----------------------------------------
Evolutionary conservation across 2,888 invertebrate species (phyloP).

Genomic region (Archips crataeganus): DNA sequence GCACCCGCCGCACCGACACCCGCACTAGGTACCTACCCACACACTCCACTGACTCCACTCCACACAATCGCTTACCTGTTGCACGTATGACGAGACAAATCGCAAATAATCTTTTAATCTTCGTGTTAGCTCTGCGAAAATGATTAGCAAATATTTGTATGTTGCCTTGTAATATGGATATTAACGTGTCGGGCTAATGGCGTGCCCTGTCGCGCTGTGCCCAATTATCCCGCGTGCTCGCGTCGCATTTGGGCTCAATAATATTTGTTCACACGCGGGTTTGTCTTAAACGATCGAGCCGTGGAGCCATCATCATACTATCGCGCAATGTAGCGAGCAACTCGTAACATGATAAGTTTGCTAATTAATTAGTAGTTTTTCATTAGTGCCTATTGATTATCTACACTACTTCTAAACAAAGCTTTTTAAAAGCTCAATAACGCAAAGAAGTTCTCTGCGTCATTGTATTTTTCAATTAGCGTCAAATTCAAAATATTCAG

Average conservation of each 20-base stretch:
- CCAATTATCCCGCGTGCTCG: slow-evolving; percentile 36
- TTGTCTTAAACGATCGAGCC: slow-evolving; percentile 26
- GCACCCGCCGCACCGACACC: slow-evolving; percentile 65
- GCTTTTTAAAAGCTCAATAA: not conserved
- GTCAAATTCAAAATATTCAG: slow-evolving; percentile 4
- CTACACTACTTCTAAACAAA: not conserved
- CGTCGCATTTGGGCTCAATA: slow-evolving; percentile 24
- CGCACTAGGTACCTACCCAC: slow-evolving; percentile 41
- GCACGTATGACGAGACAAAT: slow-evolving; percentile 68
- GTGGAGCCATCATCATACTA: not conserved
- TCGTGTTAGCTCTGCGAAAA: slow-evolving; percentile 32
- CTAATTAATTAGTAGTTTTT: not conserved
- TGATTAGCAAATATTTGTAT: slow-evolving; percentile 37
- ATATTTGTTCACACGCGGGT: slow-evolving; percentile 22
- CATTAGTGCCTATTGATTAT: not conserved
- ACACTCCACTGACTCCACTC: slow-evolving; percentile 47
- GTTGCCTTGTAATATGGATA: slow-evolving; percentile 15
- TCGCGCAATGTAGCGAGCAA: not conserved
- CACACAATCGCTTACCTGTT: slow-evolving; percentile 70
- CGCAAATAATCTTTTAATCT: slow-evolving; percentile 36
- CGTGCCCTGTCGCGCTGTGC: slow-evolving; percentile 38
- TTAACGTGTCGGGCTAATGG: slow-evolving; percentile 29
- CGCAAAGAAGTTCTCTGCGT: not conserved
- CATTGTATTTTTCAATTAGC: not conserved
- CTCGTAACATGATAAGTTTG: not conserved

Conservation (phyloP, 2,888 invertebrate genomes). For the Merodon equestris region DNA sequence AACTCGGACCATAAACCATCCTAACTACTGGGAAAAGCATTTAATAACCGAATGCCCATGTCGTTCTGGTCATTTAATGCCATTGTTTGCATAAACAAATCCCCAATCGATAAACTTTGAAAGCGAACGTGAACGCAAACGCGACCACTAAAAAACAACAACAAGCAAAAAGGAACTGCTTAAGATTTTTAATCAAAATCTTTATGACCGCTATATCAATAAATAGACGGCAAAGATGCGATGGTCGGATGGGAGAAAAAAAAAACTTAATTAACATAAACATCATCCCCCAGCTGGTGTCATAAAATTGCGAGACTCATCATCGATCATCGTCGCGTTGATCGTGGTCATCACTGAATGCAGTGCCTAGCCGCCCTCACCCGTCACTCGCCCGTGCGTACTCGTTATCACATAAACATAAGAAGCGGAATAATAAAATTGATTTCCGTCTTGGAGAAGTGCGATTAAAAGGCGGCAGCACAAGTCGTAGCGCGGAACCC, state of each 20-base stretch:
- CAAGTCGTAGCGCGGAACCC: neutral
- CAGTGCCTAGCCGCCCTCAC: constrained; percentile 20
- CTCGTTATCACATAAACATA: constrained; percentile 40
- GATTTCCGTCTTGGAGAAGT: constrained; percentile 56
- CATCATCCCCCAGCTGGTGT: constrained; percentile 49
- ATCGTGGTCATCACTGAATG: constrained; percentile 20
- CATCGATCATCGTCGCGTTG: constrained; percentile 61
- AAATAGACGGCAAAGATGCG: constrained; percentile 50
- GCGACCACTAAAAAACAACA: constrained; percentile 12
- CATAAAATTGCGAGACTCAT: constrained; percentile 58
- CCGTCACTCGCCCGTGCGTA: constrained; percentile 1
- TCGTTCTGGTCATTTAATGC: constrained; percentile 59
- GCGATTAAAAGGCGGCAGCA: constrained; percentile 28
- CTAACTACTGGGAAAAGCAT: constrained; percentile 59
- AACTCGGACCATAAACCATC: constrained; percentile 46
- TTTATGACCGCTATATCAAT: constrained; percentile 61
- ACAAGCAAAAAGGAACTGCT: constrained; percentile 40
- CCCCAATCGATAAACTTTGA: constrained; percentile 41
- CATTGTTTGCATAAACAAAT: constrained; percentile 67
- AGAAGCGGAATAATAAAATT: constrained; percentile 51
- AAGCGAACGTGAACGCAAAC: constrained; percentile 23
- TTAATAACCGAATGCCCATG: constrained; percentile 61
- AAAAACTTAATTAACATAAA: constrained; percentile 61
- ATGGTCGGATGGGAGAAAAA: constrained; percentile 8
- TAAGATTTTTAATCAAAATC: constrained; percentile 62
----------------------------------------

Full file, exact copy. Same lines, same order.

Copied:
Evolutionary conservation across 2,888 invertebrate species (phyloP).

Genomic region (Archips crataeganus): DNA sequence GCACCCGCCGCACCGACACCCGCACTAGGTACCTACCCACACACTCCACTGACTCCACTCCACACAATCGCTTACCTGTTGCACGTATGACGAGACAAATCGCAAATAATCTTTTAATCTTCGTGTTAGCTCTGCGAAAATGATTAGCAAATATTTGTATGTTGCCTTGTAATATGGATATTAACGTGTCGGGCTAATGGCGTGCCCTGTCGCGCTGTGCCCAATTATCCCGCGTGCTCGCGTCGCATTTGGGCTCAATAATATTTGTTCACACGCGGGTTTGTCTTAAACGATCGAGCCGTGGAGCCATCATCATACTATCGCGCAATGTAGCGAGCAACTCGTAACATGATAAGTTTGCTAATTAATTAGTAGTTTTTCATTAGTGCCTATTGATTATCTACACTACTTCTAAACAAAGCTTTTTAAAAGCTCAATAACGCAAAGAAGTTCTCTGCGTCATTGTATTTTTCAATTAGCGTCAAATTCAAAATATTCAG

Average conservation of each 20-base stretch:
- CCAATTATCCCGCGTGCTCG: slow-evolving; percentile 36
- TTGTCTTAAACGATCGAGCC: slow-evolving; percentile 26
- GCACCCGCCGCACCGACACC: slow-evolving; percentile 65
- GCTTTTTAAAAGCTCAATAA: not conserved
- GTCAAATTCAAAATATTCAG: slow-evolving; percentile 4
- CTACACTACTTCTAAACAAA: not conserved
- CGTCGCATTTGGGCTCAATA: slow-evolving; percentile 24
- CGCACTAGGTACCTACCCAC: slow-evolving; percentile 41
- GCACGTATGACGAGACAAAT: slow-evolving; percentile 68
- GTGGAGCCATCATCATACTA: not conserved
- TCGTGTTAGCTCTGCGAAAA: slow-evolving; percentile 32
- CTAATTAATTAGTAGTTTTT: not conserved
- TGATTAGCAAATATTTGTAT: slow-evolving; percentile 37
- ATATTTGTTCACACGCGGGT: slow-evolving; percentile 22
- CATTAGTGCCTATTGATTAT: not conserved
- ACACTCCACTGACTCCACTC: slow-evolving; percentile 47
- GTTGCCTTGTAATATGGATA: slow-evolving; percentile 15
- TCGCGCAATGTAGCGAGCAA: not conserved
- CACACAATCGCTTACCTGTT: slow-evolving; percentile 70
- CGCAAATAATCTTTTAATCT: slow-evolving; percentile 36
- CGTGCCCTGTCGCGCTGTGC: slow-evolving; percentile 38
- TTAACGTGTCGGGCTAATGG: slow-evolving; percentile 29
- CGCAAAGAAGTTCTCTGCGT: not conserved
- CATTGTATTTTTCAATTAGC: not conserved
- CTCGTAACATGATAAGTTTG: not conserved

Conservation (phyloP, 2,888 invertebrate genomes). For the Merodon equestris region DNA sequence AACTCGGACCATAAACCATCCTAACTACTGGGAAAAGCATTTAATAACCGAATGCCCATGTCGTTCTGGTCATTTAATGCCATTGTTTGCATAAACAAATCCCCAATCGATAAACTTTGAAAGCGAACGTGAACGCAAACGCGACCACTAAAAAACAACAACAAGCAAAAAGGAACTGCTTAAGATTTTTAATCAAAATCTTTATGACCGCTATATCAATAAATAGACGGCAAAGATGCGATGGTCGGATGGGAGAAAAAAAAAACTTAATTAACATAAACATCATCCCCCAGCTGGTGTCATAAAATTGCGAGACTCATCATCGATCATCGTCGCGTTGATCGTGGTCATCACTGAATGCAGTGCCTAGCCGCCCTCACCCGTCACTCGCCCGTGCGTACTCGTTATCACATAAACATAAGAAGCGGAATAATAAAATTGATTTCCGTCTTGGAGAAGTGCGATTAAAAGGCGGCAGCACAAGTCGTAGCGCGGAACCC, state of each 20-base stretch:
- CAAGTCGTAGCGCGGAACCC: neutral
- CAGTGCCTAGCCGCCCTCAC: constrained; percentile 20
- CTCGTTATCACATAAACATA: constrained; percentile 40
- GATTTCCGTCTTGGAGAAGT: constrained; percentile 56
- CATCATCCCCCAGCTGGTGT: constrained; percentile 49
- ATCGTGGTCATCACTGAATG: constrained; percentile 20
- CATCGATCATCGTCGCGTTG: constrained; percentile 61
- AAATAGACGGCAAAGATGCG: constrained; percentile 50
- GCGACCACTAAAAAACAACA: constrained; percentile 12
- CATAAAATTGCGAGACTCAT: constrained; percentile 58
- CCGTCACTCGCCCGTGCGTA: constrained; percentile 1
- TCGTTCTGGTCATTTAATGC: constrained; percentile 59
- GCGATTAAAAGGCGGCAGCA: constrained; percentile 28
- CTAACTACTGGGAAAAGCAT: constrained; percentile 59
- AACTCGGACCATAAACCATC: constrained; percentile 46
- TTTATGACCGCTATATCAAT: constrained; percentile 61
- ACAAGCAAAAAGGAACTGCT: constrained; percentile 40
- CCCCAATCGATAAACTTTGA: constrained; percentile 41
- CATTGTTTGCATAAACAAAT: constrained; percentile 67
- AGAAGCGGAATAATAAAATT: constrained; percentile 51
- AAGCGAACGTGAACGCAAAC: constrained; percentile 23
- TTAATAACCGAATGCCCATG: constrained; percentile 61
- AAAAACTTAATTAACATAAA: constrained; percentile 61
- ATGGTCGGATGGGAGAAAAA: constrained; percentile 8
- TAAGATTTTTAATCAAAATC: constrained; percentile 62